ADA: Rosiglitazone Not Linked to Adverse Cardio Outcomes
Post-hoc analysis of BARI 2D contradicts other new research, confirms drug's link with fracture
TUESDAY, June 29 (HealthDay News) -- In contrast to other recently published research, a new study presented June 29 at the American Diabetes Association's 70th Scientific Sessions, held from June 25 to 29 in Orlando, Fla., suggests that rosiglitazone may not increase the risk of death, stroke, or heart attack -- though it does increase fracture risk -- in patients with type 2 diabetes and established cardiovascular disease.
Richard Bach, M.D., of the Washington University School of Medicine in St. Louis, and colleagues conducted a post-hoc analysis of the Angioplasty Revascularization Investigation in Type 2 Diabetes (BARI 2D) study, which assessed a cardiovascular treatment approach as well as a diabetes control approach in 2,368 patients with type 2 diabetes and stable coronary artery disease.
After analyzing 4.5 years of follow-up data comparing outcomes in patients receiving rosiglitazone and those not receiving any thiazolidinedione drugs, Bach and colleagues found that rosiglitazone was not associated with an increased risk of death or heart attack. Although the researchers did not show that rosiglitazone was associated with any protective cardiovascular benefits, their analysis showed that the rate of death, heart attack, and stroke tended to be about 28 percent lower in the rosaglitazone group. They also found that rosaglitazone was associated with a statistically nonsignificant increase in the rate of congestive heart failure, and a 45 percent increase in fracture rates.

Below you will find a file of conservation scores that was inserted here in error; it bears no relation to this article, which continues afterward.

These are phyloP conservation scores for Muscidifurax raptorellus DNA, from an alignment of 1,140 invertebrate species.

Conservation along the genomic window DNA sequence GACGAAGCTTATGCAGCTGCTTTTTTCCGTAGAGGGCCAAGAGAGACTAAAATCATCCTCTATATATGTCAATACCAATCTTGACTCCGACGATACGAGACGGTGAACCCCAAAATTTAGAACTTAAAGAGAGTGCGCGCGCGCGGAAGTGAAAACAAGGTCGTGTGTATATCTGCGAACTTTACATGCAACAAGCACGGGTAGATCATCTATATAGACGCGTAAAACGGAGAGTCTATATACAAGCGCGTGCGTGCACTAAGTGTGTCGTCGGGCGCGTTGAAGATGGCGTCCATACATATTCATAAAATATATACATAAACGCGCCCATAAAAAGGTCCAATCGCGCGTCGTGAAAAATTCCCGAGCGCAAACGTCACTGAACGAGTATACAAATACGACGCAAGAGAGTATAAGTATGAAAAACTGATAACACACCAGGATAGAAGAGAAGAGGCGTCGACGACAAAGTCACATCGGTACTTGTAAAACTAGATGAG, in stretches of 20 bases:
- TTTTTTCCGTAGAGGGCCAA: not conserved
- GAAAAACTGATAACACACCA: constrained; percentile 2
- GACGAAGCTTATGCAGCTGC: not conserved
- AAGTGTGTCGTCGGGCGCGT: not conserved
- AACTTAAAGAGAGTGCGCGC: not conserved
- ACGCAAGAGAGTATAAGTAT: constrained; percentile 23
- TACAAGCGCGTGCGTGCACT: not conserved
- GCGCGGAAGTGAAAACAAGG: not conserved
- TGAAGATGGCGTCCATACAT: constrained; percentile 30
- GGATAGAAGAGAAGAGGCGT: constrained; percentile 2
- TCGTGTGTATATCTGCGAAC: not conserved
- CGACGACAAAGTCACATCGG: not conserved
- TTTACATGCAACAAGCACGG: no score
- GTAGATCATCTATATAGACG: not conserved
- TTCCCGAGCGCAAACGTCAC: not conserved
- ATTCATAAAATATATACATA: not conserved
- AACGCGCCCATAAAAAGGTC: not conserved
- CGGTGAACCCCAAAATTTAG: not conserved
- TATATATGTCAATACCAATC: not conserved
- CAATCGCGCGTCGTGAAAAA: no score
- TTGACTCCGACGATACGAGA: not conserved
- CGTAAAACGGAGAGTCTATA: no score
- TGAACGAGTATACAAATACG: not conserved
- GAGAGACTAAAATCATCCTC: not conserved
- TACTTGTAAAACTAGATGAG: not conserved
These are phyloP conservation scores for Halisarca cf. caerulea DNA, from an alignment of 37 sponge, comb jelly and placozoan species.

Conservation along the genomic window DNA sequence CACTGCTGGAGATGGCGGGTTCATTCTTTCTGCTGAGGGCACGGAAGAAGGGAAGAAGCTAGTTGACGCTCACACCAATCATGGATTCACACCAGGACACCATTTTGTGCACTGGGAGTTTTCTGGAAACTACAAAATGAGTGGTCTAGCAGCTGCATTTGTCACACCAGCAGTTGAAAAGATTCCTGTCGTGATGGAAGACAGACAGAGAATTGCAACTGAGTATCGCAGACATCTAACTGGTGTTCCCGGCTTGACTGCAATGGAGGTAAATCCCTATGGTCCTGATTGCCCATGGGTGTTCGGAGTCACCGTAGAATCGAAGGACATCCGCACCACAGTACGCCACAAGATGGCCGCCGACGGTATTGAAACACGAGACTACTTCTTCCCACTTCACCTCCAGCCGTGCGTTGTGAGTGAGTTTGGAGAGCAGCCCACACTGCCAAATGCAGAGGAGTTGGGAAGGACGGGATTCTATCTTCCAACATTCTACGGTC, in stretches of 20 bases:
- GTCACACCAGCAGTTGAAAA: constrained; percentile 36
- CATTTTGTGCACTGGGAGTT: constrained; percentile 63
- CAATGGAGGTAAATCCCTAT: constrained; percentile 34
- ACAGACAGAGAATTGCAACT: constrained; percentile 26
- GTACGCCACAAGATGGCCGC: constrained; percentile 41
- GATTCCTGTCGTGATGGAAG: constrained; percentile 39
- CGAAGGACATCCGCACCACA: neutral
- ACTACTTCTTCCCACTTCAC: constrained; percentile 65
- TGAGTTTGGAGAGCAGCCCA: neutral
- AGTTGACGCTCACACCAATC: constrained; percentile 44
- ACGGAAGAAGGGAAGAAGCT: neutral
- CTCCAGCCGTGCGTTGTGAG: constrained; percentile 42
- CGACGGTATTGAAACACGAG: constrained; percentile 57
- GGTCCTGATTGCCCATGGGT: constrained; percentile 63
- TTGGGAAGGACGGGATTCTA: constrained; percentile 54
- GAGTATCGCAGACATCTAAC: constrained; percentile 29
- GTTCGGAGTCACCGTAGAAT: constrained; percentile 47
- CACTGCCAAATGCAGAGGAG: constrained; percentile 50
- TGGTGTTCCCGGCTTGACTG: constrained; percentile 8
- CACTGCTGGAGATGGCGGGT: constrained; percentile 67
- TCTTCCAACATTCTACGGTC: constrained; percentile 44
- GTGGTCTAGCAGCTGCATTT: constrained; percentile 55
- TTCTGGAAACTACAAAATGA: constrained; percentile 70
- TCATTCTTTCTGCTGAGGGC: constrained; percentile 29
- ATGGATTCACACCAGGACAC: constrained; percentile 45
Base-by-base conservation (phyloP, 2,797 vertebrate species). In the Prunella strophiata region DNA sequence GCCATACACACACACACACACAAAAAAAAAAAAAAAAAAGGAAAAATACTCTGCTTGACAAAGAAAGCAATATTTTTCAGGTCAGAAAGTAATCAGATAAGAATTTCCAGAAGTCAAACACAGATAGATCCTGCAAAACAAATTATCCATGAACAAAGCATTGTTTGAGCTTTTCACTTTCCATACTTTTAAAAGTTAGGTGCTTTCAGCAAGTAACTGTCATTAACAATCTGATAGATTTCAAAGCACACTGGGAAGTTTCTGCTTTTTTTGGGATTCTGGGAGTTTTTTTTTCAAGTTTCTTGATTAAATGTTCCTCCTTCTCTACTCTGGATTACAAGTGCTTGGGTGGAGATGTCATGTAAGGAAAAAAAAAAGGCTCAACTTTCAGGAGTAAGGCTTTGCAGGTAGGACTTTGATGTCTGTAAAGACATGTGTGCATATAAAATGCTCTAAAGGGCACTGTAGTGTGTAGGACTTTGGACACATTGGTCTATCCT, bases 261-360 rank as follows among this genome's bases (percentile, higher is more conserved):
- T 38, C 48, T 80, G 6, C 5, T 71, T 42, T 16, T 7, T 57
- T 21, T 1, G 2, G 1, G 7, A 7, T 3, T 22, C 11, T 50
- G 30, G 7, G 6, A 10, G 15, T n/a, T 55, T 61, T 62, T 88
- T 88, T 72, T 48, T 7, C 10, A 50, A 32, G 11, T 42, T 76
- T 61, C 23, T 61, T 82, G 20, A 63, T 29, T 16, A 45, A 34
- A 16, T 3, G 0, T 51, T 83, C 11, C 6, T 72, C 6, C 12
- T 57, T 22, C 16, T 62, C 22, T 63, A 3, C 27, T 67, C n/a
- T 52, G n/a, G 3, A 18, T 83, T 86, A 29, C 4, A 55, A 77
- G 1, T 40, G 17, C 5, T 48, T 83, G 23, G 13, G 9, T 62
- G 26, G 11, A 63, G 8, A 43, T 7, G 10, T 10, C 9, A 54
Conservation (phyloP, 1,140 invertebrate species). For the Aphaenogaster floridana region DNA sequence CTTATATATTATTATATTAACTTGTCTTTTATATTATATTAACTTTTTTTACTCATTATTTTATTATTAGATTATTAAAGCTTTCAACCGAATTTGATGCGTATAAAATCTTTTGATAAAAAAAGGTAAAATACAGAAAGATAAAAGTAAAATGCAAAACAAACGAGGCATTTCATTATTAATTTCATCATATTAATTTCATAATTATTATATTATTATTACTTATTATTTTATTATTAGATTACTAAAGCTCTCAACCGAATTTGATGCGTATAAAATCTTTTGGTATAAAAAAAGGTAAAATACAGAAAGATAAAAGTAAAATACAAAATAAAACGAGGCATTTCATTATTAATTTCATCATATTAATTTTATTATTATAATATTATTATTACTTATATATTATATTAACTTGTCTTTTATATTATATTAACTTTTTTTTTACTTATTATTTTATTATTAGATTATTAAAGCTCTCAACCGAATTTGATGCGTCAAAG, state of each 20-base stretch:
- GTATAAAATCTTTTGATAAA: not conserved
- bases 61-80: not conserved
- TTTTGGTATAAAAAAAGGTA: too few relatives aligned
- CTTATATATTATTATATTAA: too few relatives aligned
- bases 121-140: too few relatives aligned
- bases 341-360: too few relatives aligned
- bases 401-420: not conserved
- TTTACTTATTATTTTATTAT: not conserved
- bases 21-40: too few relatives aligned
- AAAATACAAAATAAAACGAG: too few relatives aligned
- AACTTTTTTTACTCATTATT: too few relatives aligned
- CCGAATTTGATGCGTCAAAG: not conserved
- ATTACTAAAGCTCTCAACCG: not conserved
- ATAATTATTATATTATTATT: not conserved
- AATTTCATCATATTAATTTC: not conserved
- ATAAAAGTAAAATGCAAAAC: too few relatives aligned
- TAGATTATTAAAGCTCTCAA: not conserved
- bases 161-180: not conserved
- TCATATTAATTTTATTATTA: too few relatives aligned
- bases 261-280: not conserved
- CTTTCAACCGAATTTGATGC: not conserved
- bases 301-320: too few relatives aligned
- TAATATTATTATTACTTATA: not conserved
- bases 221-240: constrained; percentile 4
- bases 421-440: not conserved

"I think these data are important because they suggest there is no significant cardiovascular harm posed by taking rosiglitazone for patients with type 2 diabetes and coronary heart disease," Bach said in a statement. "There is an increase in fractures, but when one considers the dramatic morbidity and mortality associated with ischemic cardiovascular events in patients with diabetes, these data are reassuring."